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2019 Pilot & Seed recipients announced

Article Type
News Articles
DATE
12 July 2019

Sydney Catalyst is proud to announce the recipients of Pilot & Seed funding for 2019. This year we awarded a record $357,500 in funding to seven recipients across the translational spectrum.

T1/T2 

Wojciech Chrzanowski & team, The University of Sydney
HIFUn+ - Nanotechnology-Enhanced High Intensity Focused Ultrasound As The New Generation Of Cancer Therapy: Advancing HIFU Towards Mainstream, Non-Invasive Cancer Therapy

Wojciech and his team are investigating the potential of high intensity focused ultrasound (HIFU) by developing nanoparticles that are sensitive to ultrasound. Nanoparticles deliver compounds that are activated within the focal point of the ultrasound (submillimetre resolution), which results in synthesis of a drug in situ. In this way they'manufacture' the drug inside the body. By combining locally synthetised drug with thermal ablation they hope to achieve therapeutic synergies - a unique two-pronged approach for non-invasive, truly targeted cancer treatment - HIFUn+

 

Angela Ferguson & team, The University of Sydney
Exploring Functional Capabilities Of Immune Cells In The Tumour Microenvironment (TME) To Determine Patient Responses To Immunotherapy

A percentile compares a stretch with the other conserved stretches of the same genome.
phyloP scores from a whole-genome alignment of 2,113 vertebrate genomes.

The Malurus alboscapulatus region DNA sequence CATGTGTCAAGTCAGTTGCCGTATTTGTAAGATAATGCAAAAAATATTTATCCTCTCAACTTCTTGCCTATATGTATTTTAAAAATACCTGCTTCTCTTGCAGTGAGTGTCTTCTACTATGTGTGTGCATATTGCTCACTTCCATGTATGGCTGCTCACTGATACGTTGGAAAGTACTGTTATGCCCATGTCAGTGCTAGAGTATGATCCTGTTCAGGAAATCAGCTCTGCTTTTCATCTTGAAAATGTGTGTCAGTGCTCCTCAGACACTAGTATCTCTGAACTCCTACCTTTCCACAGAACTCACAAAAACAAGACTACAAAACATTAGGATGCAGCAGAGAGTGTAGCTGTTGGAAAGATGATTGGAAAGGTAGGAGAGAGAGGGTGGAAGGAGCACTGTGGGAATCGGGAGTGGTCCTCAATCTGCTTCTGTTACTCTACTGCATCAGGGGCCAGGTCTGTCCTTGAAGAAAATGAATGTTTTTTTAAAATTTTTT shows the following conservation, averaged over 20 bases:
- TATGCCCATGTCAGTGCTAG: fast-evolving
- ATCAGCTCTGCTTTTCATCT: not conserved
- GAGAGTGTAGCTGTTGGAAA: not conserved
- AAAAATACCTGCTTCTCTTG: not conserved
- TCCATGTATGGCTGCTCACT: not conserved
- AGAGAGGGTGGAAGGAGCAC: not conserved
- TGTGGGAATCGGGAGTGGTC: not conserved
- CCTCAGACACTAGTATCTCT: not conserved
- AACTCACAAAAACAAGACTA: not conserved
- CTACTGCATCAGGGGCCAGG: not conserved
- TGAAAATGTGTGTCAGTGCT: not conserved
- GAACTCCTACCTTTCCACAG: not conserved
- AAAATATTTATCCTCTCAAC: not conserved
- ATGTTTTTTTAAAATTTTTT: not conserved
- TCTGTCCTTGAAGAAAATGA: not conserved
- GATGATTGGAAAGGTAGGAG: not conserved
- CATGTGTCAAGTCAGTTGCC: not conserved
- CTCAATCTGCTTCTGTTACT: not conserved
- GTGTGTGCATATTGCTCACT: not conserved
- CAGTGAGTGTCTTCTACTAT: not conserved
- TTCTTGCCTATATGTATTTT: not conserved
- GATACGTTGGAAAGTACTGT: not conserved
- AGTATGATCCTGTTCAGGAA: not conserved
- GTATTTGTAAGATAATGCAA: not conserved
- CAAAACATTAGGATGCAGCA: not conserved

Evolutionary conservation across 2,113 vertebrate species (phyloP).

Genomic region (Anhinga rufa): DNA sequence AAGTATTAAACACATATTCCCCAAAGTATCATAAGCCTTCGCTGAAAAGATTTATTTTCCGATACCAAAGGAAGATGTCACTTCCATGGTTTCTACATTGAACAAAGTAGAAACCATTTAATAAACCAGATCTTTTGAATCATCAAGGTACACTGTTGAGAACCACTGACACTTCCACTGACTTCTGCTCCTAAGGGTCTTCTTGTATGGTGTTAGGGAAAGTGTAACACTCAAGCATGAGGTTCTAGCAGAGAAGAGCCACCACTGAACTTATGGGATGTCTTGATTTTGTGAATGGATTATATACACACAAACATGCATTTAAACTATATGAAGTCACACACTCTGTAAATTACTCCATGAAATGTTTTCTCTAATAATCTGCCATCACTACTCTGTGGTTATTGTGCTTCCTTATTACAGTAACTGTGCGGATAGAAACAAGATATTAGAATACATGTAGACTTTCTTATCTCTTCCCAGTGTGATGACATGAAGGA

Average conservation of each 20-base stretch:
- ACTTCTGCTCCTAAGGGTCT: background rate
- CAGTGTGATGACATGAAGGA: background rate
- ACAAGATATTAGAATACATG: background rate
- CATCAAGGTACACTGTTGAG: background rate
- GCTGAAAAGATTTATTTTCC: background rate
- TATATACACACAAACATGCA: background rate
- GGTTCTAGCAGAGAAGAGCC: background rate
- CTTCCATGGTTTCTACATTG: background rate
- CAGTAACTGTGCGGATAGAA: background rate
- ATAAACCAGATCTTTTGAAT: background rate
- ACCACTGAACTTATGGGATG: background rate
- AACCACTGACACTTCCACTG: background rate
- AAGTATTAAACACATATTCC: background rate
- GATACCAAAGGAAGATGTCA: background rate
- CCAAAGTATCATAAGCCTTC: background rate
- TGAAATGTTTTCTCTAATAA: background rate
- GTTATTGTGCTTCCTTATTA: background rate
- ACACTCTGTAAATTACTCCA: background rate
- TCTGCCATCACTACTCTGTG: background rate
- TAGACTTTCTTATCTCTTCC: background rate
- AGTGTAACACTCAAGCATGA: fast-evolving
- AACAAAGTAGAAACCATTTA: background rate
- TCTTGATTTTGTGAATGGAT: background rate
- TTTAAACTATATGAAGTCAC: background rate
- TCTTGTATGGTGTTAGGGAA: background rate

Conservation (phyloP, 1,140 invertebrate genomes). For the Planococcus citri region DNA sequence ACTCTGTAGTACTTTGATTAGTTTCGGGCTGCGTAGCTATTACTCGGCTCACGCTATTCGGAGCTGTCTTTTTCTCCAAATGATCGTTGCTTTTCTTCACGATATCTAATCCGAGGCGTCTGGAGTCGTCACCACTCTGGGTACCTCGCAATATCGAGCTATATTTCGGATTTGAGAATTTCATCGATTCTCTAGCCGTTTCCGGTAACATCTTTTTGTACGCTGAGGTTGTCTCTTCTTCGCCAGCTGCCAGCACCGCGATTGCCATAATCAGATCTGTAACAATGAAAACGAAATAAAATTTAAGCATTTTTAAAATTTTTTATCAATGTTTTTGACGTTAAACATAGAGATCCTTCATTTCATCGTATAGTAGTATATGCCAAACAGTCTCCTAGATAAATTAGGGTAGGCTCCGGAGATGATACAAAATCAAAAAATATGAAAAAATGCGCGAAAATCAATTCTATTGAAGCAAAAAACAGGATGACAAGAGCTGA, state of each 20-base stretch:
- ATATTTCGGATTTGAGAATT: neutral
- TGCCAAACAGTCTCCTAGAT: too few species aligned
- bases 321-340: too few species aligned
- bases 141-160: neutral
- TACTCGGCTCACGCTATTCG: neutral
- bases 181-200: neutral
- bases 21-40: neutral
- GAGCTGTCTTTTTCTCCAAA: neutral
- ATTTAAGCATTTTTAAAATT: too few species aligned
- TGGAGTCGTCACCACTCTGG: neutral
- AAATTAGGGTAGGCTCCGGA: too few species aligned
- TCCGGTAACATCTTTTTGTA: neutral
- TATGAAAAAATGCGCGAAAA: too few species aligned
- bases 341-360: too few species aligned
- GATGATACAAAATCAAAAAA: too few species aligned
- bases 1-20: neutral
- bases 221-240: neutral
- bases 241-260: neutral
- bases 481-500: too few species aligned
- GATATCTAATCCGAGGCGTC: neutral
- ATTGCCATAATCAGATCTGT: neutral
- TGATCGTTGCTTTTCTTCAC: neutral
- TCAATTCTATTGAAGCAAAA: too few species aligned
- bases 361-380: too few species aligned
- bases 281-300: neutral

Although immunotherapy has made a huge impact on cancer patient care, it is still unclear how immunotherapy actually works. It is believed that reinvigoration of T cells is likely to be a key factor in the success of immunotherapy. The expression of checkpoint receptors however, are not restricted to T cells. Their preliminary research shows only 10 to 20% of tumour infiltrating T cells express checkpoint receptors supporting multiple recent studies in animal models reporting the discovery of novel subsets of myeloid cells. Interestingly, they have also found multiple myeloid populations expressing a range of checkpoint receptors and their ligands. What has been overlooked is that myeloid cells are responsible for both the antigen presentation that initiates immune response to pathogens and cancer and the source of cytokines that determine whether T cells are retained in tissues and the TME or forced back into circulation. The immune cell diversity of myeloid cells, especially macrophages has been largely ignored and a simple 'good' or 'bad', M1 or M2 paradigm adopted. Recent studies of human tissue environment that are inflammatory have illustrated how limited this hypothesis is and how diverse and significant these cell subtypes may be for human health.

 

David Herrmann & team, The Garvan Institute of Medical Research
Intravital Imaging To Overcome Pancreatic Cancer Resistance To Immunotherapy

David's research will use intravital imaging microscopy of live pancreatic tumours to optimise drug targeting in pancreatic cancer.

 

Andrew Hoy & team, The University of Sydney
Unravelling The Metabolic Link Between The Host And Breast Cancer Disease Progression